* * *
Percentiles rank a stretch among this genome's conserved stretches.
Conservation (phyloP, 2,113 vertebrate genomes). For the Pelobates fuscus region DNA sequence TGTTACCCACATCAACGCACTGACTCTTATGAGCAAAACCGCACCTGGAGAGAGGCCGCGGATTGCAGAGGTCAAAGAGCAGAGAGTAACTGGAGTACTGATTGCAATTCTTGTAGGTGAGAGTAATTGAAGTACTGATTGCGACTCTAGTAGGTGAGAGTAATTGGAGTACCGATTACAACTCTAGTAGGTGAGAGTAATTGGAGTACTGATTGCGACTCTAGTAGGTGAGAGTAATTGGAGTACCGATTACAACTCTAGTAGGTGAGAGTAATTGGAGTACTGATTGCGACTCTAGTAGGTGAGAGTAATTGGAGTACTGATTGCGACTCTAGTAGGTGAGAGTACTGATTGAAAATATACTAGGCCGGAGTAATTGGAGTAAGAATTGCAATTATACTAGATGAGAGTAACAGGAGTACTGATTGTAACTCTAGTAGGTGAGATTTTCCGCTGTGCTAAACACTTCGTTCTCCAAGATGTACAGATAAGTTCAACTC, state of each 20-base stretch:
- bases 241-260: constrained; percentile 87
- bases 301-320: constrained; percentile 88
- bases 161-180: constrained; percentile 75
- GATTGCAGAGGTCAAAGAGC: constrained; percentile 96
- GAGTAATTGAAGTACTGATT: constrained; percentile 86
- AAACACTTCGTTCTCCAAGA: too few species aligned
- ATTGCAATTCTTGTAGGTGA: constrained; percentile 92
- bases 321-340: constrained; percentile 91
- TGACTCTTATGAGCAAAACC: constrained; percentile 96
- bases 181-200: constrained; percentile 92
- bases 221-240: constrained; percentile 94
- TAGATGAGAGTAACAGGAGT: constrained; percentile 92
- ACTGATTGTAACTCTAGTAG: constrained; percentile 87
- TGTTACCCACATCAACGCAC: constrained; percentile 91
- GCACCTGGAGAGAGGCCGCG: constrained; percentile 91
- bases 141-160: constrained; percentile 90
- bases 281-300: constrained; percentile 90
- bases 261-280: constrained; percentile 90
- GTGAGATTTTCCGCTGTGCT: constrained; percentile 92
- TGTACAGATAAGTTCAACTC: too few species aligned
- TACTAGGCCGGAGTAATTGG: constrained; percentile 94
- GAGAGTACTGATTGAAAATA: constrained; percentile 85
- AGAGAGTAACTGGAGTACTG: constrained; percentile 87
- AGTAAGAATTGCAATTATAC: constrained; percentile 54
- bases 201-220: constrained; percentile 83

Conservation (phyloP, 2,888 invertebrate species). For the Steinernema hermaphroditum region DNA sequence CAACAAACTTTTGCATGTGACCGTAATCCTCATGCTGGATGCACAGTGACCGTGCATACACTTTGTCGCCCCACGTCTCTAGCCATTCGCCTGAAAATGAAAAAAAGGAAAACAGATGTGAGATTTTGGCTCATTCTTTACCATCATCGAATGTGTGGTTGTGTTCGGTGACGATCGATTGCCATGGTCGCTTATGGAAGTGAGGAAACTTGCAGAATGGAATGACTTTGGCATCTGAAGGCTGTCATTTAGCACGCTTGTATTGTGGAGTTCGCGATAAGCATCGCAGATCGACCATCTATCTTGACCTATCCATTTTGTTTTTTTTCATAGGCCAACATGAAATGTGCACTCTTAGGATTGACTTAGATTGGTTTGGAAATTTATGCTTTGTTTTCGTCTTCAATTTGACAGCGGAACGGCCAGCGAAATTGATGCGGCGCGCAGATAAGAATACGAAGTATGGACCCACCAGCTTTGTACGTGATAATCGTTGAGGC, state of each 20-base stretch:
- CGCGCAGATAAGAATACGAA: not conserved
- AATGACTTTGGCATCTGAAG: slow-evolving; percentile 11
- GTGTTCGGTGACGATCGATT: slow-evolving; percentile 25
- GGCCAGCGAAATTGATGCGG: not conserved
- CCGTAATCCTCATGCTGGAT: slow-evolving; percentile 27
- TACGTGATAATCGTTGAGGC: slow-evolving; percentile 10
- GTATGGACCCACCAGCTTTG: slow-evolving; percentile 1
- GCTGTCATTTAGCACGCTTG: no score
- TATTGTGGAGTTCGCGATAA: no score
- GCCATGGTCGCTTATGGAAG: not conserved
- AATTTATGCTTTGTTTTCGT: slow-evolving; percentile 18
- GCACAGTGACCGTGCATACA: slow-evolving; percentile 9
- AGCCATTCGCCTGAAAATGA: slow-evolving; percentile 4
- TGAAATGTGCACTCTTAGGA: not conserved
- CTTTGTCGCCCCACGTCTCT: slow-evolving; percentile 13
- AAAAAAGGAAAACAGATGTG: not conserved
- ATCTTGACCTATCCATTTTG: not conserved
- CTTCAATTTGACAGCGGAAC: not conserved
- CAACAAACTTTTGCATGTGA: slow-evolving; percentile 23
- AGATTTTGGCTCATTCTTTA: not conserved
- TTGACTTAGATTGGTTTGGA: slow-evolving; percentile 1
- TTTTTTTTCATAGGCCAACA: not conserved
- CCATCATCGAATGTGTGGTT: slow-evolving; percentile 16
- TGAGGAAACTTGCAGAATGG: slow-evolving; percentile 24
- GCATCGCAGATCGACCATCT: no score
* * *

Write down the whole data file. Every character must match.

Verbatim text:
Percentiles rank a stretch among this genome's conserved stretches.
Conservation (phyloP, 2,113 vertebrate genomes). For the Pelobates fuscus region DNA sequence TGTTACCCACATCAACGCACTGACTCTTATGAGCAAAACCGCACCTGGAGAGAGGCCGCGGATTGCAGAGGTCAAAGAGCAGAGAGTAACTGGAGTACTGATTGCAATTCTTGTAGGTGAGAGTAATTGAAGTACTGATTGCGACTCTAGTAGGTGAGAGTAATTGGAGTACCGATTACAACTCTAGTAGGTGAGAGTAATTGGAGTACTGATTGCGACTCTAGTAGGTGAGAGTAATTGGAGTACCGATTACAACTCTAGTAGGTGAGAGTAATTGGAGTACTGATTGCGACTCTAGTAGGTGAGAGTAATTGGAGTACTGATTGCGACTCTAGTAGGTGAGAGTACTGATTGAAAATATACTAGGCCGGAGTAATTGGAGTAAGAATTGCAATTATACTAGATGAGAGTAACAGGAGTACTGATTGTAACTCTAGTAGGTGAGATTTTCCGCTGTGCTAAACACTTCGTTCTCCAAGATGTACAGATAAGTTCAACTC, state of each 20-base stretch:
- bases 241-260: constrained; percentile 87
- bases 301-320: constrained; percentile 88
- bases 161-180: constrained; percentile 75
- GATTGCAGAGGTCAAAGAGC: constrained; percentile 96
- GAGTAATTGAAGTACTGATT: constrained; percentile 86
- AAACACTTCGTTCTCCAAGA: too few species aligned
- ATTGCAATTCTTGTAGGTGA: constrained; percentile 92
- bases 321-340: constrained; percentile 91
- TGACTCTTATGAGCAAAACC: constrained; percentile 96
- bases 181-200: constrained; percentile 92
- bases 221-240: constrained; percentile 94
- TAGATGAGAGTAACAGGAGT: constrained; percentile 92
- ACTGATTGTAACTCTAGTAG: constrained; percentile 87
- TGTTACCCACATCAACGCAC: constrained; percentile 91
- GCACCTGGAGAGAGGCCGCG: constrained; percentile 91
- bases 141-160: constrained; percentile 90
- bases 281-300: constrained; percentile 90
- bases 261-280: constrained; percentile 90
- GTGAGATTTTCCGCTGTGCT: constrained; percentile 92
- TGTACAGATAAGTTCAACTC: too few species aligned
- TACTAGGCCGGAGTAATTGG: constrained; percentile 94
- GAGAGTACTGATTGAAAATA: constrained; percentile 85
- AGAGAGTAACTGGAGTACTG: constrained; percentile 87
- AGTAAGAATTGCAATTATAC: constrained; percentile 54
- bases 201-220: constrained; percentile 83

Conservation (phyloP, 2,888 invertebrate species). For the Steinernema hermaphroditum region DNA sequence CAACAAACTTTTGCATGTGACCGTAATCCTCATGCTGGATGCACAGTGACCGTGCATACACTTTGTCGCCCCACGTCTCTAGCCATTCGCCTGAAAATGAAAAAAAGGAAAACAGATGTGAGATTTTGGCTCATTCTTTACCATCATCGAATGTGTGGTTGTGTTCGGTGACGATCGATTGCCATGGTCGCTTATGGAAGTGAGGAAACTTGCAGAATGGAATGACTTTGGCATCTGAAGGCTGTCATTTAGCACGCTTGTATTGTGGAGTTCGCGATAAGCATCGCAGATCGACCATCTATCTTGACCTATCCATTTTGTTTTTTTTCATAGGCCAACATGAAATGTGCACTCTTAGGATTGACTTAGATTGGTTTGGAAATTTATGCTTTGTTTTCGTCTTCAATTTGACAGCGGAACGGCCAGCGAAATTGATGCGGCGCGCAGATAAGAATACGAAGTATGGACCCACCAGCTTTGTACGTGATAATCGTTGAGGC, state of each 20-base stretch:
- CGCGCAGATAAGAATACGAA: not conserved
- AATGACTTTGGCATCTGAAG: slow-evolving; percentile 11
- GTGTTCGGTGACGATCGATT: slow-evolving; percentile 25
- GGCCAGCGAAATTGATGCGG: not conserved
- CCGTAATCCTCATGCTGGAT: slow-evolving; percentile 27
- TACGTGATAATCGTTGAGGC: slow-evolving; percentile 10
- GTATGGACCCACCAGCTTTG: slow-evolving; percentile 1
- GCTGTCATTTAGCACGCTTG: no score
- TATTGTGGAGTTCGCGATAA: no score
- GCCATGGTCGCTTATGGAAG: not conserved
- AATTTATGCTTTGTTTTCGT: slow-evolving; percentile 18
- GCACAGTGACCGTGCATACA: slow-evolving; percentile 9
- AGCCATTCGCCTGAAAATGA: slow-evolving; percentile 4
- TGAAATGTGCACTCTTAGGA: not conserved
- CTTTGTCGCCCCACGTCTCT: slow-evolving; percentile 13
- AAAAAAGGAAAACAGATGTG: not conserved
- ATCTTGACCTATCCATTTTG: not conserved
- CTTCAATTTGACAGCGGAAC: not conserved
- CAACAAACTTTTGCATGTGA: slow-evolving; percentile 23
- AGATTTTGGCTCATTCTTTA: not conserved
- TTGACTTAGATTGGTTTGGA: slow-evolving; percentile 1
- TTTTTTTTCATAGGCCAACA: not conserved
- CCATCATCGAATGTGTGGTT: slow-evolving; percentile 16
- TGAGGAAACTTGCAGAATGG: slow-evolving; percentile 24
- GCATCGCAGATCGACCATCT: no score